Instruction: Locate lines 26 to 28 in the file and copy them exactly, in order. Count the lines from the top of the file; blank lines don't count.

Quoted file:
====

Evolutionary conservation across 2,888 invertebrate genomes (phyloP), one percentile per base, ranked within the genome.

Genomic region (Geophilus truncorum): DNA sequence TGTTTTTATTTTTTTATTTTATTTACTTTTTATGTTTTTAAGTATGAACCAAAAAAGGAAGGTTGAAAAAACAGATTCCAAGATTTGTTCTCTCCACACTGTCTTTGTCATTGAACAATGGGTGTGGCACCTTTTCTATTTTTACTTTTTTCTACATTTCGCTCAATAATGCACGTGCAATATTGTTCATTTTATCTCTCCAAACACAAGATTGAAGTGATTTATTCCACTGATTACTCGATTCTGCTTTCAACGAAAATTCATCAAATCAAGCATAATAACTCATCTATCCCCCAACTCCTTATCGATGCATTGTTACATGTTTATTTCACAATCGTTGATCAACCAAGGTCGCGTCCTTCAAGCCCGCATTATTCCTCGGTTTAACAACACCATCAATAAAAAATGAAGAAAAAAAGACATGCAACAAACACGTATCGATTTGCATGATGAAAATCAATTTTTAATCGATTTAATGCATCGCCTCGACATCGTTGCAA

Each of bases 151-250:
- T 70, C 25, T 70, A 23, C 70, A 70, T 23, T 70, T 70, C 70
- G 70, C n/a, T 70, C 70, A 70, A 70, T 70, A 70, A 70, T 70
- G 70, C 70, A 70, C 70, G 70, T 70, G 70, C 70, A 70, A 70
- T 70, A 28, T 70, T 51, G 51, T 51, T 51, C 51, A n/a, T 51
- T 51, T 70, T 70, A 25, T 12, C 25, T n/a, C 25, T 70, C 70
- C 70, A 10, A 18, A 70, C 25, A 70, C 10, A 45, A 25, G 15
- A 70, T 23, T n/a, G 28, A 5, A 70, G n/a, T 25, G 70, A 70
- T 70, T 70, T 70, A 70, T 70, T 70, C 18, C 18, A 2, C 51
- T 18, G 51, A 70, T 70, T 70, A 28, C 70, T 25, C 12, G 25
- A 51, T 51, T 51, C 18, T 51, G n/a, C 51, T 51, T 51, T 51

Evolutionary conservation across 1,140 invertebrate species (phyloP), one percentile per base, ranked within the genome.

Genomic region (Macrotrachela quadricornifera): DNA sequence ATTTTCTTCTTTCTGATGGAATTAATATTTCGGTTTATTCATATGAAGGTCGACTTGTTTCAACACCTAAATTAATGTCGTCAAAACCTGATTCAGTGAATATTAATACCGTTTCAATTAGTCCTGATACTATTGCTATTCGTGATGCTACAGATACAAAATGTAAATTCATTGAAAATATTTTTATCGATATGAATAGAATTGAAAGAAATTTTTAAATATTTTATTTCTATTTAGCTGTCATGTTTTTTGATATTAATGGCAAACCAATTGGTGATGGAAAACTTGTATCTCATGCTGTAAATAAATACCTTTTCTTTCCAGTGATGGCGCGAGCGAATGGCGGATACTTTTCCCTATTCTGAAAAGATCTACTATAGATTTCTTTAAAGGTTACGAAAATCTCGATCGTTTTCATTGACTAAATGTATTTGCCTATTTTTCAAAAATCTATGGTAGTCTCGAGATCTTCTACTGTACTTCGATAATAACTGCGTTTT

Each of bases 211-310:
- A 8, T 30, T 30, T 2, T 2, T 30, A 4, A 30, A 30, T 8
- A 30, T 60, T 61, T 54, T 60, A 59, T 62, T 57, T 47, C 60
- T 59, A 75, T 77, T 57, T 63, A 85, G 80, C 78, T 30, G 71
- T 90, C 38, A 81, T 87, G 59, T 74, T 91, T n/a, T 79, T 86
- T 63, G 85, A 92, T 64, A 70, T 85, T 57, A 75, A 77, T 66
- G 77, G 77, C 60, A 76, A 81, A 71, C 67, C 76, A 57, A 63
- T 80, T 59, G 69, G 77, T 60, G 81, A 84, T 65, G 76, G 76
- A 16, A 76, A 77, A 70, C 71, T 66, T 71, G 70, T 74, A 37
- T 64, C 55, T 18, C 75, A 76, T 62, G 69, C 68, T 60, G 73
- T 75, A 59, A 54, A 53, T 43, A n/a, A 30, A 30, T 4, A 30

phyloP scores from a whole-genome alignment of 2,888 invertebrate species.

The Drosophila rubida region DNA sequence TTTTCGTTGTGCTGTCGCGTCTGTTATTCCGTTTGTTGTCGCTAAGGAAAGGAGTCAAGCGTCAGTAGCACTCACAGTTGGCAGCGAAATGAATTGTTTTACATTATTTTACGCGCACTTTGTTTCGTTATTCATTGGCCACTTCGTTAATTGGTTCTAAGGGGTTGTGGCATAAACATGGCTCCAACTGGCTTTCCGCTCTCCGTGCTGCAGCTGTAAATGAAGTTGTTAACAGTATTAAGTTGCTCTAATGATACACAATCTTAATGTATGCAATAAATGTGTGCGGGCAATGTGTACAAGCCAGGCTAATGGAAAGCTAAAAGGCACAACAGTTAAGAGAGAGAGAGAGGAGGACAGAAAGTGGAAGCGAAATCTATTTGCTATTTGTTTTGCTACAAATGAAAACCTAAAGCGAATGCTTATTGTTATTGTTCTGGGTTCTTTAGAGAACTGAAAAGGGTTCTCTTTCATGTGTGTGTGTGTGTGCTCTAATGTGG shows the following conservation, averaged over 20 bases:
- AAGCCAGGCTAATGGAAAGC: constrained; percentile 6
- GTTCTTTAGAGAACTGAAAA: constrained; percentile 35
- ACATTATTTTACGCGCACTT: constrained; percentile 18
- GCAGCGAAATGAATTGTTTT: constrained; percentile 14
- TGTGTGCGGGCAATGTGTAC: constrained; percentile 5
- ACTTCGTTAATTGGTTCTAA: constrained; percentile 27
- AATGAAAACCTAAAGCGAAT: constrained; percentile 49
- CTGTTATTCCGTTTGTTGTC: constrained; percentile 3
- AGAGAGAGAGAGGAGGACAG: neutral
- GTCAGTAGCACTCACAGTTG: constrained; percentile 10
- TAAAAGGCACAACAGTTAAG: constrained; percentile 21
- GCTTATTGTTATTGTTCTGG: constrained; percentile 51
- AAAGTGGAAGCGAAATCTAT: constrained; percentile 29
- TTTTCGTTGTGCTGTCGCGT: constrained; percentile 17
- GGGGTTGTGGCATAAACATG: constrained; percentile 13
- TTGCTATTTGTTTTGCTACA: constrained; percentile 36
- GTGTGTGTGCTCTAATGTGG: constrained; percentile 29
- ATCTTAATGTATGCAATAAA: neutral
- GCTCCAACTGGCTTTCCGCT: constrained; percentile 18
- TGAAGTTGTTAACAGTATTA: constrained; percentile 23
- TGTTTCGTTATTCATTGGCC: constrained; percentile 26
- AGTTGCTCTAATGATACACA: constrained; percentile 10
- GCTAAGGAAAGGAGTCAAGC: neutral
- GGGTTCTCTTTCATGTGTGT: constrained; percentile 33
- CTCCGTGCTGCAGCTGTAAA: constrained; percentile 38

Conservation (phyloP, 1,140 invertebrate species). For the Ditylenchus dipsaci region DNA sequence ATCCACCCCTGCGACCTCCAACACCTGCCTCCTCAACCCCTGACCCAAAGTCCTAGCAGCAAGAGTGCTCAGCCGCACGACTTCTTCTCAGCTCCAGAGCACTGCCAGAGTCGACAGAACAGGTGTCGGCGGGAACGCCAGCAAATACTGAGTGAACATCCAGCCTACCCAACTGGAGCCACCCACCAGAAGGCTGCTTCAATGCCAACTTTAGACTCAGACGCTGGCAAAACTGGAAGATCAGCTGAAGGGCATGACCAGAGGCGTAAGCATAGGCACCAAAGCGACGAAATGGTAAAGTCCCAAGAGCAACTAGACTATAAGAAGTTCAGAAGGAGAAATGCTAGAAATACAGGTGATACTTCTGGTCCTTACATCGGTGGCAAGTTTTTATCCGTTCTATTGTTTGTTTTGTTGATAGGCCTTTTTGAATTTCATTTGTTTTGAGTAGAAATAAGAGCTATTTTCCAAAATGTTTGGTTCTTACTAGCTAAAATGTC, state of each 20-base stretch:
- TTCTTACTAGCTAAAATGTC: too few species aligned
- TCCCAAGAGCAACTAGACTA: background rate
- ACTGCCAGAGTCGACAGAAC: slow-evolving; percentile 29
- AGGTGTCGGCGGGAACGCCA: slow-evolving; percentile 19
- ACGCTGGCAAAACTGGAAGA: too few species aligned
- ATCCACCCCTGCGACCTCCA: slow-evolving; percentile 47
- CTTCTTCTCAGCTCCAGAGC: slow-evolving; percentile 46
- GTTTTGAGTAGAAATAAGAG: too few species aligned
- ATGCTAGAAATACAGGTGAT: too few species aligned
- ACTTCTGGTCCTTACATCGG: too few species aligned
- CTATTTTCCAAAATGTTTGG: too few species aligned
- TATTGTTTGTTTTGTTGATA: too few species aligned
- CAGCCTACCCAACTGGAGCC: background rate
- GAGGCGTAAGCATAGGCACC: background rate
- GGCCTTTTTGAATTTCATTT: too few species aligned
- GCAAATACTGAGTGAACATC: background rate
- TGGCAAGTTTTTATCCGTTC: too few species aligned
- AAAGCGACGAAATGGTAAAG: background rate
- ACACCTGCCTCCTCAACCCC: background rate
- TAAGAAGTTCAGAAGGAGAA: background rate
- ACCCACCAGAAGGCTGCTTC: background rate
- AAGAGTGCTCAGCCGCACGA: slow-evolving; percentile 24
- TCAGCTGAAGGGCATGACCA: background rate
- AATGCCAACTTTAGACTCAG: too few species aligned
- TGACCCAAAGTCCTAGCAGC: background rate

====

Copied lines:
- T 75, A 59, A 54, A 53, T 43, A n/a, A 30, A 30, T 4, A 30

phyloP scores from a whole-genome alignment of 2,888 invertebrate species.

The Drosophila rubida region DNA sequence TTTTCGTTGTGCTGTCGCGTCTGTTATTCCGTTTGTTGTCGCTAAGGAAAGGAGTCAAGCGTCAGTAGCACTCACAGTTGGCAGCGAAATGAATTGTTTTACATTATTTTACGCGCACTTTGTTTCGTTATTCATTGGCCACTTCGTTAATTGGTTCTAAGGGGTTGTGGCATAAACATGGCTCCAACTGGCTTTCCGCTCTCCGTGCTGCAGCTGTAAATGAAGTTGTTAACAGTATTAAGTTGCTCTAATGATACACAATCTTAATGTATGCAATAAATGTGTGCGGGCAATGTGTACAAGCCAGGCTAATGGAAAGCTAAAAGGCACAACAGTTAAGAGAGAGAGAGAGGAGGACAGAAAGTGGAAGCGAAATCTATTTGCTATTTGTTTTGCTACAAATGAAAACCTAAAGCGAATGCTTATTGTTATTGTTCTGGGTTCTTTAGAGAACTGAAAAGGGTTCTCTTTCATGTGTGTGTGTGTGTGCTCTAATGTGG shows the following conservation, averaged over 20 bases: